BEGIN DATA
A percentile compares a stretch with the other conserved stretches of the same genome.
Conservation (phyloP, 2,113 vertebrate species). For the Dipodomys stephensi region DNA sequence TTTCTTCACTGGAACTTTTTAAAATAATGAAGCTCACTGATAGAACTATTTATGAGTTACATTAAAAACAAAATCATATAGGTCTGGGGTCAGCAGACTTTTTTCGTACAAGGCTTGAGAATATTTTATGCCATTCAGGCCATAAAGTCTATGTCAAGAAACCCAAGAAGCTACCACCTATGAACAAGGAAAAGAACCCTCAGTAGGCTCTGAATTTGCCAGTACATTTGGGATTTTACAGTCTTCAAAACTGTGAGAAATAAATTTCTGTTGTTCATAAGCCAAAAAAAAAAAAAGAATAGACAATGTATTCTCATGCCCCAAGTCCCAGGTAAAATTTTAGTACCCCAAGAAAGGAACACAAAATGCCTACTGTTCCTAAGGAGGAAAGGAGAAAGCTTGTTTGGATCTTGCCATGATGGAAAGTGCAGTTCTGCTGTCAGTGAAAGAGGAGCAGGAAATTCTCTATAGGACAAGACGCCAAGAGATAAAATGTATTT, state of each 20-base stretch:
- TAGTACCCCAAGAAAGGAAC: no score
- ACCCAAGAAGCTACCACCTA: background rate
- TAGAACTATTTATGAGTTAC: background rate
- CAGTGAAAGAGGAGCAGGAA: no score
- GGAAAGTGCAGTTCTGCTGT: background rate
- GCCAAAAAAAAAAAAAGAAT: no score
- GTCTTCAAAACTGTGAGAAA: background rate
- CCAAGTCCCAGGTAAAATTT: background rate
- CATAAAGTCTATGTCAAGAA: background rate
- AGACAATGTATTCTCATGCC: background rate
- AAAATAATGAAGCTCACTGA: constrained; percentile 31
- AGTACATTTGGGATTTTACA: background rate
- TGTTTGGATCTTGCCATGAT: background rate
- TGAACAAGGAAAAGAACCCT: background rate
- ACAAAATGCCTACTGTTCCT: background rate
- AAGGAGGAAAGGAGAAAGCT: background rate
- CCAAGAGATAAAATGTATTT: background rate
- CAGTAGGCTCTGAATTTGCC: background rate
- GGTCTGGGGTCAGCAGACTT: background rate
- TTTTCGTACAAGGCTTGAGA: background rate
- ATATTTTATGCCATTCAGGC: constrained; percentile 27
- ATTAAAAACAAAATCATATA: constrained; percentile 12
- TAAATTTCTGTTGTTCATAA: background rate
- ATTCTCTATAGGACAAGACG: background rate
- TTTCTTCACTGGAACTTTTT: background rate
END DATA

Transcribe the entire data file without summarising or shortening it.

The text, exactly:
A percentile compares a stretch with the other conserved stretches of the same genome.
Conservation (phyloP, 2,113 vertebrate species). For the Dipodomys stephensi region DNA sequence TTTCTTCACTGGAACTTTTTAAAATAATGAAGCTCACTGATAGAACTATTTATGAGTTACATTAAAAACAAAATCATATAGGTCTGGGGTCAGCAGACTTTTTTCGTACAAGGCTTGAGAATATTTTATGCCATTCAGGCCATAAAGTCTATGTCAAGAAACCCAAGAAGCTACCACCTATGAACAAGGAAAAGAACCCTCAGTAGGCTCTGAATTTGCCAGTACATTTGGGATTTTACAGTCTTCAAAACTGTGAGAAATAAATTTCTGTTGTTCATAAGCCAAAAAAAAAAAAAGAATAGACAATGTATTCTCATGCCCCAAGTCCCAGGTAAAATTTTAGTACCCCAAGAAAGGAACACAAAATGCCTACTGTTCCTAAGGAGGAAAGGAGAAAGCTTGTTTGGATCTTGCCATGATGGAAAGTGCAGTTCTGCTGTCAGTGAAAGAGGAGCAGGAAATTCTCTATAGGACAAGACGCCAAGAGATAAAATGTATTT, state of each 20-base stretch:
- TAGTACCCCAAGAAAGGAAC: no score
- ACCCAAGAAGCTACCACCTA: background rate
- TAGAACTATTTATGAGTTAC: background rate
- CAGTGAAAGAGGAGCAGGAA: no score
- GGAAAGTGCAGTTCTGCTGT: background rate
- GCCAAAAAAAAAAAAAGAAT: no score
- GTCTTCAAAACTGTGAGAAA: background rate
- CCAAGTCCCAGGTAAAATTT: background rate
- CATAAAGTCTATGTCAAGAA: background rate
- AGACAATGTATTCTCATGCC: background rate
- AAAATAATGAAGCTCACTGA: constrained; percentile 31
- AGTACATTTGGGATTTTACA: background rate
- TGTTTGGATCTTGCCATGAT: background rate
- TGAACAAGGAAAAGAACCCT: background rate
- ACAAAATGCCTACTGTTCCT: background rate
- AAGGAGGAAAGGAGAAAGCT: background rate
- CCAAGAGATAAAATGTATTT: background rate
- CAGTAGGCTCTGAATTTGCC: background rate
- GGTCTGGGGTCAGCAGACTT: background rate
- TTTTCGTACAAGGCTTGAGA: background rate
- ATATTTTATGCCATTCAGGC: constrained; percentile 27
- ATTAAAAACAAAATCATATA: constrained; percentile 12
- TAAATTTCTGTTGTTCATAA: background rate
- ATTCTCTATAGGACAAGACG: background rate
- TTTCTTCACTGGAACTTTTT: background rate